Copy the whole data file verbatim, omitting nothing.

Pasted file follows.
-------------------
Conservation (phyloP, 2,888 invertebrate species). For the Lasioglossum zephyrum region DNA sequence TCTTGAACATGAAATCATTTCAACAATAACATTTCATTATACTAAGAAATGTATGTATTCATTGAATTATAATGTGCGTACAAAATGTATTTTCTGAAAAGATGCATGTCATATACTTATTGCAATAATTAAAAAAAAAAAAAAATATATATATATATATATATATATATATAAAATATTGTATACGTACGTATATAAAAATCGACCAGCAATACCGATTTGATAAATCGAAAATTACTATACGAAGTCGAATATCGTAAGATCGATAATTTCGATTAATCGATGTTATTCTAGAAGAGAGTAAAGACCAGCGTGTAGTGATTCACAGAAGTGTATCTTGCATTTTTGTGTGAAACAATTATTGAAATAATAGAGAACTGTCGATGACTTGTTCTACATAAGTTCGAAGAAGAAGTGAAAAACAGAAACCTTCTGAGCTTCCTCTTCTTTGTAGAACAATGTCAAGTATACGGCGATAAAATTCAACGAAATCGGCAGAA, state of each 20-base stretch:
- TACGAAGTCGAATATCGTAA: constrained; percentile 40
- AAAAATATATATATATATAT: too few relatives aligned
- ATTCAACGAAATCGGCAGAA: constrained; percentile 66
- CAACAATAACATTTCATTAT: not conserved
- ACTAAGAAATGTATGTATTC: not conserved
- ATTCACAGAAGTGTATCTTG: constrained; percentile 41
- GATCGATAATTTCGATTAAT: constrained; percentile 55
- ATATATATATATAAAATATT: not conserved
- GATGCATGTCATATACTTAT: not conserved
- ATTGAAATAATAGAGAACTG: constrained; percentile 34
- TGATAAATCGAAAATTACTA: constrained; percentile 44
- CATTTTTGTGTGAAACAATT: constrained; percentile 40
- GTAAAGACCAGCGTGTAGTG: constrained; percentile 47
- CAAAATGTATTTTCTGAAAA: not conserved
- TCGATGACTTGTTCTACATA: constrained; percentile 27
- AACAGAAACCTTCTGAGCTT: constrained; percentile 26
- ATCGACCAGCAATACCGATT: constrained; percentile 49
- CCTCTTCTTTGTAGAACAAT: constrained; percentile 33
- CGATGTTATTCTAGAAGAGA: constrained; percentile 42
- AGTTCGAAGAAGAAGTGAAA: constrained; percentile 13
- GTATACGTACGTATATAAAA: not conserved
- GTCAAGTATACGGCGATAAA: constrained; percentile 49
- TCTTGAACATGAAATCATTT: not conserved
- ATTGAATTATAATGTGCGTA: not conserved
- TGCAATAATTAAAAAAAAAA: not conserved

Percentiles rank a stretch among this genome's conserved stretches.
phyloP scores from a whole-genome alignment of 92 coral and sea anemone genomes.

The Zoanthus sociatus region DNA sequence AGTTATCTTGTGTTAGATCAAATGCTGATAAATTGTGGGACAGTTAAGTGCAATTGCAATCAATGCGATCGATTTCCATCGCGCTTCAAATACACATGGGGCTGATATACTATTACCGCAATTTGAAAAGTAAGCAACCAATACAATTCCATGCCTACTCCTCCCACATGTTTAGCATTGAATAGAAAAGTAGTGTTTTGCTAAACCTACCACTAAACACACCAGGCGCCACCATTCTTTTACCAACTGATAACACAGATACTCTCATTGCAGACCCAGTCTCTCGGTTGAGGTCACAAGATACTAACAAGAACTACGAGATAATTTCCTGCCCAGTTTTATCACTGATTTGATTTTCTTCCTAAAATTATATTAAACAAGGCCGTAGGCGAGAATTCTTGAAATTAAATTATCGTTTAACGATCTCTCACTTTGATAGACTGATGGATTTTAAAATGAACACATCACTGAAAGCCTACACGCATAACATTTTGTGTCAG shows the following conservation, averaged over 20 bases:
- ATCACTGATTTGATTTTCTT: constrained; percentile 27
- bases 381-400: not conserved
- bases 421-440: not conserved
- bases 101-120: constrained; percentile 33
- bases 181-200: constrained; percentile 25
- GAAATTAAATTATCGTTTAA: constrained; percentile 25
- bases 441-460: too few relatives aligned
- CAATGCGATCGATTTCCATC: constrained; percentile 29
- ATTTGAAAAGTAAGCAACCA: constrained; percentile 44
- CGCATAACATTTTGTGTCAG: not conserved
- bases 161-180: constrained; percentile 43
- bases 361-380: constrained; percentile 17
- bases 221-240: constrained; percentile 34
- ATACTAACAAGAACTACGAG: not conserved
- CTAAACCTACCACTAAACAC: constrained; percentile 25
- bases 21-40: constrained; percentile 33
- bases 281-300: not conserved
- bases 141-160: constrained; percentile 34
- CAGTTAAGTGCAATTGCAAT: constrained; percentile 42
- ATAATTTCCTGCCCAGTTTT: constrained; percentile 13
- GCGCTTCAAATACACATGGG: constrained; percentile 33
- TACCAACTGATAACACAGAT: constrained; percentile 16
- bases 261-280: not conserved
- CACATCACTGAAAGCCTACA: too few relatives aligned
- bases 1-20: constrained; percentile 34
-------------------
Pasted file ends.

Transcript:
Conservation (phyloP, 2,888 invertebrate species). For the Lasioglossum zephyrum region DNA sequence TCTTGAACATGAAATCATTTCAACAATAACATTTCATTATACTAAGAAATGTATGTATTCATTGAATTATAATGTGCGTACAAAATGTATTTTCTGAAAAGATGCATGTCATATACTTATTGCAATAATTAAAAAAAAAAAAAAATATATATATATATATATATATATATATAAAATATTGTATACGTACGTATATAAAAATCGACCAGCAATACCGATTTGATAAATCGAAAATTACTATACGAAGTCGAATATCGTAAGATCGATAATTTCGATTAATCGATGTTATTCTAGAAGAGAGTAAAGACCAGCGTGTAGTGATTCACAGAAGTGTATCTTGCATTTTTGTGTGAAACAATTATTGAAATAATAGAGAACTGTCGATGACTTGTTCTACATAAGTTCGAAGAAGAAGTGAAAAACAGAAACCTTCTGAGCTTCCTCTTCTTTGTAGAACAATGTCAAGTATACGGCGATAAAATTCAACGAAATCGGCAGAA, state of each 20-base stretch:
- TACGAAGTCGAATATCGTAA: constrained; percentile 40
- AAAAATATATATATATATAT: too few relatives aligned
- ATTCAACGAAATCGGCAGAA: constrained; percentile 66
- CAACAATAACATTTCATTAT: not conserved
- ACTAAGAAATGTATGTATTC: not conserved
- ATTCACAGAAGTGTATCTTG: constrained; percentile 41
- GATCGATAATTTCGATTAAT: constrained; percentile 55
- ATATATATATATAAAATATT: not conserved
- GATGCATGTCATATACTTAT: not conserved
- ATTGAAATAATAGAGAACTG: constrained; percentile 34
- TGATAAATCGAAAATTACTA: constrained; percentile 44
- CATTTTTGTGTGAAACAATT: constrained; percentile 40
- GTAAAGACCAGCGTGTAGTG: constrained; percentile 47
- CAAAATGTATTTTCTGAAAA: not conserved
- TCGATGACTTGTTCTACATA: constrained; percentile 27
- AACAGAAACCTTCTGAGCTT: constrained; percentile 26
- ATCGACCAGCAATACCGATT: constrained; percentile 49
- CCTCTTCTTTGTAGAACAAT: constrained; percentile 33
- CGATGTTATTCTAGAAGAGA: constrained; percentile 42
- AGTTCGAAGAAGAAGTGAAA: constrained; percentile 13
- GTATACGTACGTATATAAAA: not conserved
- GTCAAGTATACGGCGATAAA: constrained; percentile 49
- TCTTGAACATGAAATCATTT: not conserved
- ATTGAATTATAATGTGCGTA: not conserved
- TGCAATAATTAAAAAAAAAA: not conserved

Percentiles rank a stretch among this genome's conserved stretches.
phyloP scores from a whole-genome alignment of 92 coral and sea anemone genomes.

The Zoanthus sociatus region DNA sequence AGTTATCTTGTGTTAGATCAAATGCTGATAAATTGTGGGACAGTTAAGTGCAATTGCAATCAATGCGATCGATTTCCATCGCGCTTCAAATACACATGGGGCTGATATACTATTACCGCAATTTGAAAAGTAAGCAACCAATACAATTCCATGCCTACTCCTCCCACATGTTTAGCATTGAATAGAAAAGTAGTGTTTTGCTAAACCTACCACTAAACACACCAGGCGCCACCATTCTTTTACCAACTGATAACACAGATACTCTCATTGCAGACCCAGTCTCTCGGTTGAGGTCACAAGATACTAACAAGAACTACGAGATAATTTCCTGCCCAGTTTTATCACTGATTTGATTTTCTTCCTAAAATTATATTAAACAAGGCCGTAGGCGAGAATTCTTGAAATTAAATTATCGTTTAACGATCTCTCACTTTGATAGACTGATGGATTTTAAAATGAACACATCACTGAAAGCCTACACGCATAACATTTTGTGTCAG shows the following conservation, averaged over 20 bases:
- ATCACTGATTTGATTTTCTT: constrained; percentile 27
- bases 381-400: not conserved
- bases 421-440: not conserved
- bases 101-120: constrained; percentile 33
- bases 181-200: constrained; percentile 25
- GAAATTAAATTATCGTTTAA: constrained; percentile 25
- bases 441-460: too few relatives aligned
- CAATGCGATCGATTTCCATC: constrained; percentile 29
- ATTTGAAAAGTAAGCAACCA: constrained; percentile 44
- CGCATAACATTTTGTGTCAG: not conserved
- bases 161-180: constrained; percentile 43
- bases 361-380: constrained; percentile 17
- bases 221-240: constrained; percentile 34
- ATACTAACAAGAACTACGAG: not conserved
- CTAAACCTACCACTAAACAC: constrained; percentile 25
- bases 21-40: constrained; percentile 33
- bases 281-300: not conserved
- bases 141-160: constrained; percentile 34
- CAGTTAAGTGCAATTGCAAT: constrained; percentile 42
- ATAATTTCCTGCCCAGTTTT: constrained; percentile 13
- GCGCTTCAAATACACATGGG: constrained; percentile 33
- TACCAACTGATAACACAGAT: constrained; percentile 16
- bases 261-280: not conserved
- CACATCACTGAAAGCCTACA: too few relatives aligned
- bases 1-20: constrained; percentile 34